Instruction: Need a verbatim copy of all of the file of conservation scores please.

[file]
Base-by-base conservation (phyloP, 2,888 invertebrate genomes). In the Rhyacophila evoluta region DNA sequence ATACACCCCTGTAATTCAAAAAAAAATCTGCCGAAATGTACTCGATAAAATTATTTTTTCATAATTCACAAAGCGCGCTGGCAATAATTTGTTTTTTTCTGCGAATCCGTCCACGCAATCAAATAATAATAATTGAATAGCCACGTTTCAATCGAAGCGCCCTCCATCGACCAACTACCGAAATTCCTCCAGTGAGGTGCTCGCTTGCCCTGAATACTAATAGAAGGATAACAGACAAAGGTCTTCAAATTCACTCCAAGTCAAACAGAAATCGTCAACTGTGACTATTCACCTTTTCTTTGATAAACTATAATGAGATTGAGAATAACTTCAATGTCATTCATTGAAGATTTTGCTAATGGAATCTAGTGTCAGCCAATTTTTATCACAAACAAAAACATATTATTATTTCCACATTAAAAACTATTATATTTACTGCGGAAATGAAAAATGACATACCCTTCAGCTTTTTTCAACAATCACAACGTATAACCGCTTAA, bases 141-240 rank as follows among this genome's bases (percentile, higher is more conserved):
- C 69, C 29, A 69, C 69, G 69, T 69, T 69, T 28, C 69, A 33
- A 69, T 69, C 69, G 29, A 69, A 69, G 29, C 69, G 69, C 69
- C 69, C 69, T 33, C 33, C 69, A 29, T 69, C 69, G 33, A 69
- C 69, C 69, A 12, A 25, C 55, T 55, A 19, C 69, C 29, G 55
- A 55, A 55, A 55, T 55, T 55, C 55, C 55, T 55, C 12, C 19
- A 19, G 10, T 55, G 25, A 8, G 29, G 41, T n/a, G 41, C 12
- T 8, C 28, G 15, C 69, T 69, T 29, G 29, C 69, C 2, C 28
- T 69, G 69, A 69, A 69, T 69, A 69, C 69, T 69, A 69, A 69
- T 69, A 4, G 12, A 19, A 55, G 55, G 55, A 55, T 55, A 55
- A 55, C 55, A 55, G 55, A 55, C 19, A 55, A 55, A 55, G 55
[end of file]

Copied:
Base-by-base conservation (phyloP, 2,888 invertebrate genomes). In the Rhyacophila evoluta region DNA sequence ATACACCCCTGTAATTCAAAAAAAAATCTGCCGAAATGTACTCGATAAAATTATTTTTTCATAATTCACAAAGCGCGCTGGCAATAATTTGTTTTTTTCTGCGAATCCGTCCACGCAATCAAATAATAATAATTGAATAGCCACGTTTCAATCGAAGCGCCCTCCATCGACCAACTACCGAAATTCCTCCAGTGAGGTGCTCGCTTGCCCTGAATACTAATAGAAGGATAACAGACAAAGGTCTTCAAATTCACTCCAAGTCAAACAGAAATCGTCAACTGTGACTATTCACCTTTTCTTTGATAAACTATAATGAGATTGAGAATAACTTCAATGTCATTCATTGAAGATTTTGCTAATGGAATCTAGTGTCAGCCAATTTTTATCACAAACAAAAACATATTATTATTTCCACATTAAAAACTATTATATTTACTGCGGAAATGAAAAATGACATACCCTTCAGCTTTTTTCAACAATCACAACGTATAACCGCTTAA, bases 141-240 rank as follows among this genome's bases (percentile, higher is more conserved):
- C 69, C 29, A 69, C 69, G 69, T 69, T 69, T 28, C 69, A 33
- A 69, T 69, C 69, G 29, A 69, A 69, G 29, C 69, G 69, C 69
- C 69, C 69, T 33, C 33, C 69, A 29, T 69, C 69, G 33, A 69
- C 69, C 69, A 12, A 25, C 55, T 55, A 19, C 69, C 29, G 55
- A 55, A 55, A 55, T 55, T 55, C 55, C 55, T 55, C 12, C 19
- A 19, G 10, T 55, G 25, A 8, G 29, G 41, T n/a, G 41, C 12
- T 8, C 28, G 15, C 69, T 69, T 29, G 29, C 69, C 2, C 28
- T 69, G 69, A 69, A 69, T 69, A 69, C 69, T 69, A 69, A 69
- T 69, A 4, G 12, A 19, A 55, G 55, G 55, A 55, T 55, A 55
- A 55, C 55, A 55, G 55, A 55, C 19, A 55, A 55, A 55, G 55